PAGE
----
It is sometimes enough for the moment to sit down with a dish of sweetness at once provoking a memory and casting a line to potential friends as yet unknown. When the physical can be a symbol of the intangible, when it can calm the highs and lows with a nod to the future and wink to the past and smile in the present.


Pine Nut Gelato
I combined a few different recipes and scoured cookbooks for the following method, roughly based upon this recipe from
Epicurious.

Spread roughly 1 cup pine nuts on a baking sheet and toast for 5 minutes in a 400 degree oven.

While pine nuts toast, combine ½ cup honey and ¼ cup sugar in a food processor fitted with the blade attachment. Add the just-toasted nuts and process until a consistency of peanut butter is reached. Add 2 whole {fresh} eggs and process until combined.

Boil 2 ½ cups whole milk in a heavy saucepan over medium heat. With the food processor running, slowly pour the hot milk into the egg and nut mixture. The processor will be very full. Keep processing until the milk is incorporated into the nut mixture, about 20 seconds. The liquid should be smooth with a few small pieces of pine nut.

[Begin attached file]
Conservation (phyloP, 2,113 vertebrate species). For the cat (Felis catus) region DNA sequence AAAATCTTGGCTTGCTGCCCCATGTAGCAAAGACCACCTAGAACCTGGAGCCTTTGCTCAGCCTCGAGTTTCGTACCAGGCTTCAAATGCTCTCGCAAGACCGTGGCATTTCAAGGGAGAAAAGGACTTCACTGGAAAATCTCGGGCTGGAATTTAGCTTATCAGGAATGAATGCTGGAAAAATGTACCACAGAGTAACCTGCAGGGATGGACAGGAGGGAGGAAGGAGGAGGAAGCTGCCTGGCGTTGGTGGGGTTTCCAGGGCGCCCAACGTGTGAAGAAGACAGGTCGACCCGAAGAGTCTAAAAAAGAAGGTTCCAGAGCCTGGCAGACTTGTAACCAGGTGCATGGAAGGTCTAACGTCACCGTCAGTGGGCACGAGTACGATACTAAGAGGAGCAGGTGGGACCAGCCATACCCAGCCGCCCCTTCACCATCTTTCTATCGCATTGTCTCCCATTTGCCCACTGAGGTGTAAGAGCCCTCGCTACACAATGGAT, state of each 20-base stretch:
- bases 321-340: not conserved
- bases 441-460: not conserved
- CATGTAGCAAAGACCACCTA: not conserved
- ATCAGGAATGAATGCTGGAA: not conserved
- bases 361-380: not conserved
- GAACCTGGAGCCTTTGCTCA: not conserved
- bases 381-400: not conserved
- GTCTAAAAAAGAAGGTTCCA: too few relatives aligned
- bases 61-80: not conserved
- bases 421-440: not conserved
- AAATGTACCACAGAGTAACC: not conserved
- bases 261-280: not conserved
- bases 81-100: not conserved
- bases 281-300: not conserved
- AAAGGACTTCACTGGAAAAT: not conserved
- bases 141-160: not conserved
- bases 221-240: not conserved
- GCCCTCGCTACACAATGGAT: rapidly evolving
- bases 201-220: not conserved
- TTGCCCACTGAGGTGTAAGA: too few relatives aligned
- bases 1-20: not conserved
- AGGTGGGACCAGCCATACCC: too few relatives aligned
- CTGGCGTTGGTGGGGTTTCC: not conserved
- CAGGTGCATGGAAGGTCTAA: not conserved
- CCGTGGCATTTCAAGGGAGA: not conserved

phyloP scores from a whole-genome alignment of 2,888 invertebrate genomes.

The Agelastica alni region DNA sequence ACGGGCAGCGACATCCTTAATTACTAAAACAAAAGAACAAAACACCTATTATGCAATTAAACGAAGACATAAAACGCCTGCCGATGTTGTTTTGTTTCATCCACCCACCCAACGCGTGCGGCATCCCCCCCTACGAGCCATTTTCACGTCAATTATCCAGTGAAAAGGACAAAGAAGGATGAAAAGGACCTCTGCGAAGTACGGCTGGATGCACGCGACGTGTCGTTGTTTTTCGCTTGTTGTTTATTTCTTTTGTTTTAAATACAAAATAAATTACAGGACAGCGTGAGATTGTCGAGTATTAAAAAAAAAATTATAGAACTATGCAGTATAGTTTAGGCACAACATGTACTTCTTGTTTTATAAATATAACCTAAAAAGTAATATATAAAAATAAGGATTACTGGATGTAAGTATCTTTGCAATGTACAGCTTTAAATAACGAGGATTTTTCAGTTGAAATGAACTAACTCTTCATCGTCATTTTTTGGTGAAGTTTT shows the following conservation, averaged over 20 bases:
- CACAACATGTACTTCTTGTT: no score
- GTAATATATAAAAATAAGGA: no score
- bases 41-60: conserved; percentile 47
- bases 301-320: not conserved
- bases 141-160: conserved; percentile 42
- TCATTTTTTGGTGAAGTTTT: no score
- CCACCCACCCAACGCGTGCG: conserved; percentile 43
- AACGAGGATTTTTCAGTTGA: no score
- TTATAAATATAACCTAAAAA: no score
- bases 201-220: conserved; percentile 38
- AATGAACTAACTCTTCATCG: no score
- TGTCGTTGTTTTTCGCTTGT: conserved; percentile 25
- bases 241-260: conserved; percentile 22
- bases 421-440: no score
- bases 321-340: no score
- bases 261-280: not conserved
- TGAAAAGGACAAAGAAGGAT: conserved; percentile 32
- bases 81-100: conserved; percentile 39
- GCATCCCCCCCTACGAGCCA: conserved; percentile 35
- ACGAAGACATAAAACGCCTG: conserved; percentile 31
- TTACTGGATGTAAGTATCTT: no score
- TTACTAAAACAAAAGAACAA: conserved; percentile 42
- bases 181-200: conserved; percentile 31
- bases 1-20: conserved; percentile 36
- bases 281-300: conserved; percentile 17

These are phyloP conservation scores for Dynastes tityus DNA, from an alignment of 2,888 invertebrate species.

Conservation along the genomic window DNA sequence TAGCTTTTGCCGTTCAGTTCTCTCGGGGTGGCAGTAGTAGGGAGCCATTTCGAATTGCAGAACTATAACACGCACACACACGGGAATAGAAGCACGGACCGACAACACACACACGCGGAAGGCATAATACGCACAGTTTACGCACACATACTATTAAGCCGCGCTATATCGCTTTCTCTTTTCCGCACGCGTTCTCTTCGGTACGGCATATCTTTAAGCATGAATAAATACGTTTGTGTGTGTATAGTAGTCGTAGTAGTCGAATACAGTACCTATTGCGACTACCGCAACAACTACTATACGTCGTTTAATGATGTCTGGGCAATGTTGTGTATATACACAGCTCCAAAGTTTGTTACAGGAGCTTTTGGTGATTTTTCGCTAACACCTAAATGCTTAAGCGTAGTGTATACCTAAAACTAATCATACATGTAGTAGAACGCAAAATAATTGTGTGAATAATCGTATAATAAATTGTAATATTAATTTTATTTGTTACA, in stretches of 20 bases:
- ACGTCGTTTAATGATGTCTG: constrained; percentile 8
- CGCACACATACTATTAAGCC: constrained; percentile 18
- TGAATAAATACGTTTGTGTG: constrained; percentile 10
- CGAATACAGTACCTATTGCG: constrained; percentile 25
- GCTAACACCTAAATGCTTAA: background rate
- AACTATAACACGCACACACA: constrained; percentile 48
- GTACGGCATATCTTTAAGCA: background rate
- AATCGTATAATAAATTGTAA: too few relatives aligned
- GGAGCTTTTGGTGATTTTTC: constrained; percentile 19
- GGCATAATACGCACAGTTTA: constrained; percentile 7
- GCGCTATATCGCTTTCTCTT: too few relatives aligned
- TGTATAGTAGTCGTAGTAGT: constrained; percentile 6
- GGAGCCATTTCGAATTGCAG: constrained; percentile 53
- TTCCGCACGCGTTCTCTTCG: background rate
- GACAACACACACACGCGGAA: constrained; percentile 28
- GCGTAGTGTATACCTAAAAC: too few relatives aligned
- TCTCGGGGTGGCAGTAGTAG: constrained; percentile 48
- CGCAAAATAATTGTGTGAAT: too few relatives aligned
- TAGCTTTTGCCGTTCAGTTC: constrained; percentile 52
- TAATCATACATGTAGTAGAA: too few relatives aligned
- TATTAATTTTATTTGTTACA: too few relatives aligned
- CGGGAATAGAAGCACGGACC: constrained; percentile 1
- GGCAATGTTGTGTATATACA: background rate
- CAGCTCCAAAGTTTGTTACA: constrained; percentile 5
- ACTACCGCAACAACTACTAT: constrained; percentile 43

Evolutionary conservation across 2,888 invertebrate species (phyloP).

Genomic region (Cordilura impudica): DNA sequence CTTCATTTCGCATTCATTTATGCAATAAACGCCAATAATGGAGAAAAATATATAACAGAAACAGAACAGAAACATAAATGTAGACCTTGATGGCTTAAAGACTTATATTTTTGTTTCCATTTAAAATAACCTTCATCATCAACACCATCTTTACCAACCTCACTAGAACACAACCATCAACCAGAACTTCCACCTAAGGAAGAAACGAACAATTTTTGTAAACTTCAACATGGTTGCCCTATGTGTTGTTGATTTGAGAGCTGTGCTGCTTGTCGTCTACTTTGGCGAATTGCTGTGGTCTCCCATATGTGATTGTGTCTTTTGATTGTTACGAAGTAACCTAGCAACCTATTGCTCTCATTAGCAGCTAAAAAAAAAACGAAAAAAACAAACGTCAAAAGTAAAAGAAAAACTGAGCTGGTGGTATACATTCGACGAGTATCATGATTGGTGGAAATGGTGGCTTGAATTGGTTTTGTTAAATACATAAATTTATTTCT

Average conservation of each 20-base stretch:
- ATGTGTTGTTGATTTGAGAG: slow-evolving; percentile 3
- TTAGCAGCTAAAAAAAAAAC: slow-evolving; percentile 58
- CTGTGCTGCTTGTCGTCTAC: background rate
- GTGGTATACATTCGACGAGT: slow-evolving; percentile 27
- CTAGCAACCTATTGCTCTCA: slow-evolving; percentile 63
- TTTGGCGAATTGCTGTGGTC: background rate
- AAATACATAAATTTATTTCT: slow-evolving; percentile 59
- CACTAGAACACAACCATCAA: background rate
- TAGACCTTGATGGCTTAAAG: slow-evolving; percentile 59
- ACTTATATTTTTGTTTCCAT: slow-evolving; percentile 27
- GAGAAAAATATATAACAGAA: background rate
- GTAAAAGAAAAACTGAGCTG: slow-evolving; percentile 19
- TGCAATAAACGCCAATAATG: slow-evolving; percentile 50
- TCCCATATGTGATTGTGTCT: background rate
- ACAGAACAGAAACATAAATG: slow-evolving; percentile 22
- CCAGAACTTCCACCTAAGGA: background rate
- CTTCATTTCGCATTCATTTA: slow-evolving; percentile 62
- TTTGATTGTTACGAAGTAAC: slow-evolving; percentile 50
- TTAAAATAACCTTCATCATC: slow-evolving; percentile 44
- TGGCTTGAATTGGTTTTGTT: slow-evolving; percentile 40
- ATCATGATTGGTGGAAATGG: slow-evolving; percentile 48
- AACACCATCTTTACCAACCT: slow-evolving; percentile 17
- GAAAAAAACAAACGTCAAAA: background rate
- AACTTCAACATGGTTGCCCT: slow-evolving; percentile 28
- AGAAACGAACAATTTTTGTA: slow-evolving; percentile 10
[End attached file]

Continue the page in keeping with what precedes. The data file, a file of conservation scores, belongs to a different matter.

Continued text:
Pour the mixture back into the heavy saucepan and slowly reheat on low for about 10 minutes. Whisk constantly and do not boil. The mixture should thicken slightly. Pour the mixture into a large, clean bowl and cool slightly, about 15 minutes. Add ¼ teaspoon salt and ½ teaspoon vanilla extract, whisking until combined. {Alternatively, add 1 vanilla bean [optional] sliced lengthwise to the pan when bringing the milk to a boil. Before pouring milk into nut mixture, scrape seeds from vanilla bean into milk and discard bean. Omit vanilla extract}. Cover bowl and refrigerate until cold, about 3 hours.

Transfer mixture to ice cream maker and freeze after churning.

14 August 2009

new guidelines.


Guidelines for determining design
--both personal and otherwise--
other than the sometimes elusive gut feeling that moves you one way
or the other:



  • Would it fit as a curatorial asset in the town that made its impact on me,
Lucca, Italy




Each day I find a new item to add to my mind's list regarding the benefits of travel,
As each day another is revealed.
Today, this would be it.
Increased self-awareness, facility and
knowing just what it is
that you want.
In short,
decision making
or
decisiveness.
photo snapped quickly before dinner when the town turned lamp-lit as opposed to setting-sun illuminated... in Lucca.

11 August 2009

variations on a theme.




This photo was made by Kari Masterson, a fellow maker of books, in Siena, Italy.


Silhouettes might well become a new theme.

This photo was made by Megan Newell, also fellow maker of books, in San Gimignano, Italy.

10 August 2009



I'm Home!





Still look like Jack Nicholson if I contort my face in the right directions, only now I'm a bit more tan. Six weeks in Italy will do that, I suppose. According to one market employee here in Portland, I also look more mature.